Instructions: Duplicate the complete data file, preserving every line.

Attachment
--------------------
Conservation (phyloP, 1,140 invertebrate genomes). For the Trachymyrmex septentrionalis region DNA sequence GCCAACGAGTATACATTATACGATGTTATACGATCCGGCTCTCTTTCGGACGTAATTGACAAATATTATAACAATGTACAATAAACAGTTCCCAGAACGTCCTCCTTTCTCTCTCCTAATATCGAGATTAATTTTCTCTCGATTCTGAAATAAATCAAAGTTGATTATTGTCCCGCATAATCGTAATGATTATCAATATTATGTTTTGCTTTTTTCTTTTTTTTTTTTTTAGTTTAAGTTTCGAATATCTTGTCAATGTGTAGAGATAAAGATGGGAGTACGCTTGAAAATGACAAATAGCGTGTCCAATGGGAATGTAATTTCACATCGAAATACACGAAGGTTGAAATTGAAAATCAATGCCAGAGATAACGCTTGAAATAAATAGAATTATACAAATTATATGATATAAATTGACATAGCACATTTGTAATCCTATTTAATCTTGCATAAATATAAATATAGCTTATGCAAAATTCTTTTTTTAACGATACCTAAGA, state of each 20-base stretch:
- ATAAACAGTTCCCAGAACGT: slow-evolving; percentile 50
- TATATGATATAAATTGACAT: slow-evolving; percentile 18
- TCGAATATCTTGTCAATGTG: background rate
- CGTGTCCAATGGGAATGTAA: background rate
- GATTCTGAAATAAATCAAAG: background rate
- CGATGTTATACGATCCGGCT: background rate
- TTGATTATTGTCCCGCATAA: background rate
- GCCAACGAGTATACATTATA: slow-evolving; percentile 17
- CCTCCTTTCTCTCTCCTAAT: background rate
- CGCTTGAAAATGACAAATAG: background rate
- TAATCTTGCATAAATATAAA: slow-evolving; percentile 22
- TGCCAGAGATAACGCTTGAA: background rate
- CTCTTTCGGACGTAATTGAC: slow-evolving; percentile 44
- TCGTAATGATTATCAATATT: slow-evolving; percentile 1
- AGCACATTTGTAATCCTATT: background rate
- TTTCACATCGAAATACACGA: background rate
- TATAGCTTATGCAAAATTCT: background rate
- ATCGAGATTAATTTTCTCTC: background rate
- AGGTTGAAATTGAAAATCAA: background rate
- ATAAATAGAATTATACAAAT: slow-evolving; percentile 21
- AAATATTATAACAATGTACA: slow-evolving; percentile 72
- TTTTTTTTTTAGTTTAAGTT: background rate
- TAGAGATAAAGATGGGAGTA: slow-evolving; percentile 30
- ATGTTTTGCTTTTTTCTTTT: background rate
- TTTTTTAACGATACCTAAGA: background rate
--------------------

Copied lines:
Conservation (phyloP, 1,140 invertebrate genomes). For the Trachymyrmex septentrionalis region DNA sequence GCCAACGAGTATACATTATACGATGTTATACGATCCGGCTCTCTTTCGGACGTAATTGACAAATATTATAACAATGTACAATAAACAGTTCCCAGAACGTCCTCCTTTCTCTCTCCTAATATCGAGATTAATTTTCTCTCGATTCTGAAATAAATCAAAGTTGATTATTGTCCCGCATAATCGTAATGATTATCAATATTATGTTTTGCTTTTTTCTTTTTTTTTTTTTTAGTTTAAGTTTCGAATATCTTGTCAATGTGTAGAGATAAAGATGGGAGTACGCTTGAAAATGACAAATAGCGTGTCCAATGGGAATGTAATTTCACATCGAAATACACGAAGGTTGAAATTGAAAATCAATGCCAGAGATAACGCTTGAAATAAATAGAATTATACAAATTATATGATATAAATTGACATAGCACATTTGTAATCCTATTTAATCTTGCATAAATATAAATATAGCTTATGCAAAATTCTTTTTTTAACGATACCTAAGA, state of each 20-base stretch:
- ATAAACAGTTCCCAGAACGT: slow-evolving; percentile 50
- TATATGATATAAATTGACAT: slow-evolving; percentile 18
- TCGAATATCTTGTCAATGTG: background rate
- CGTGTCCAATGGGAATGTAA: background rate
- GATTCTGAAATAAATCAAAG: background rate
- CGATGTTATACGATCCGGCT: background rate
- TTGATTATTGTCCCGCATAA: background rate
- GCCAACGAGTATACATTATA: slow-evolving; percentile 17
- CCTCCTTTCTCTCTCCTAAT: background rate
- CGCTTGAAAATGACAAATAG: background rate
- TAATCTTGCATAAATATAAA: slow-evolving; percentile 22
- TGCCAGAGATAACGCTTGAA: background rate
- CTCTTTCGGACGTAATTGAC: slow-evolving; percentile 44
- TCGTAATGATTATCAATATT: slow-evolving; percentile 1
- AGCACATTTGTAATCCTATT: background rate
- TTTCACATCGAAATACACGA: background rate
- TATAGCTTATGCAAAATTCT: background rate
- ATCGAGATTAATTTTCTCTC: background rate
- AGGTTGAAATTGAAAATCAA: background rate
- ATAAATAGAATTATACAAAT: slow-evolving; percentile 21
- AAATATTATAACAATGTACA: slow-evolving; percentile 72
- TTTTTTTTTTAGTTTAAGTT: background rate
- TAGAGATAAAGATGGGAGTA: slow-evolving; percentile 30
- ATGTTTTGCTTTTTTCTTTT: background rate
- TTTTTTAACGATACCTAAGA: background rate